Restrictions on the
Issuance and Use of
Most national governments place restrictions on the use of debt by subna- tional governments, thereby substituting national policy for local flexibili- ty and the regulating effect of markets on municipal borrowing. As chapter 3 shows, there are several regimes for regulating debt, but in most cases there is an overarching set of rules that governs subnational debt issuance. National regulations typically cover the authority of subnational govern- ments to borrow and restrict the purpose of borrowing, the maturity, the amount of borrowing or debt outstanding, the use of proceeds, and the type of security given or recourse available to the lender. While the differ- ences can be arbitrary, short-term debt is generally that due within one year or less, and long-term debt is anything due more than a year after it is incurred. Subnational government guarantees, which ought to be treated like any other debt, also may be subject to regulation.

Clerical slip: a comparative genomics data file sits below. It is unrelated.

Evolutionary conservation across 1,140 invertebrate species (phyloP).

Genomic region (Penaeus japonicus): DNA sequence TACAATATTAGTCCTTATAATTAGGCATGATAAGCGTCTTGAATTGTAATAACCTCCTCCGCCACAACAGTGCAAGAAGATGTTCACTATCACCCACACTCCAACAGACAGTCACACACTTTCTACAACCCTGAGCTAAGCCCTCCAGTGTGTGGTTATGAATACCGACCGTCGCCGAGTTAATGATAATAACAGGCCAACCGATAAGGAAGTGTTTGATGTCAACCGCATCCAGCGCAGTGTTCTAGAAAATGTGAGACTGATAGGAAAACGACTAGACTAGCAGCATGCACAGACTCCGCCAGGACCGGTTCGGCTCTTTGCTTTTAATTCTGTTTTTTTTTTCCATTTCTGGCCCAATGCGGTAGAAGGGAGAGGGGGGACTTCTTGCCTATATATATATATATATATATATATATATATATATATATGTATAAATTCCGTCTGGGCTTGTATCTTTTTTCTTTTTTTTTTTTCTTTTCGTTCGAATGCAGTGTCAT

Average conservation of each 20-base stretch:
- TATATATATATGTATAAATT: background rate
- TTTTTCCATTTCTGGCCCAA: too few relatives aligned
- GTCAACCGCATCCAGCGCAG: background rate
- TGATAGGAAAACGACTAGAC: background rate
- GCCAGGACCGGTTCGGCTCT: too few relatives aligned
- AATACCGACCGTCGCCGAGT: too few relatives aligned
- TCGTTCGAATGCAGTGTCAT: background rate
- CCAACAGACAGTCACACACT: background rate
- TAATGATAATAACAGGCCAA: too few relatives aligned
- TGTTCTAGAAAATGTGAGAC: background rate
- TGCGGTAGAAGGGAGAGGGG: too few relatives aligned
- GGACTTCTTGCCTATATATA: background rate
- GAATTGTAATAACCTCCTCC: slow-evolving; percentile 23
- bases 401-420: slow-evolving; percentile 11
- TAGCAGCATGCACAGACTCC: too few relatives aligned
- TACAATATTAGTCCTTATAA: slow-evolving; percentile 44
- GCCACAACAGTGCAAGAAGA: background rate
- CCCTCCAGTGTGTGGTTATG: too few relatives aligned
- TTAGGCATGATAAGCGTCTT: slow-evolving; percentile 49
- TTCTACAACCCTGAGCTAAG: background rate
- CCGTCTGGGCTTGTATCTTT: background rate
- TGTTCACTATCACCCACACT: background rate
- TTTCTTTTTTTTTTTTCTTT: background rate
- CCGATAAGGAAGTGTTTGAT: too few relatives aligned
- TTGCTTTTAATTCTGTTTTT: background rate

Subnational government autonomy is generally based on principles set “ forth in the national constitution,1 although the laws on subnational gov- ernment borrowing are often scattered across the legal landscape, reflecting the fact that defining such activities is frequently an afterthought. Deter- mining a subnational government’s legal authority to borrow and the asso- ciated legal parameters can require reconciling conflicting laws, regula- tions, and decrees. Explicit authorization and procedural requirements are essential, especially where these governments have had no experience with issuing financial obligations that are valid, binding, and enforceable.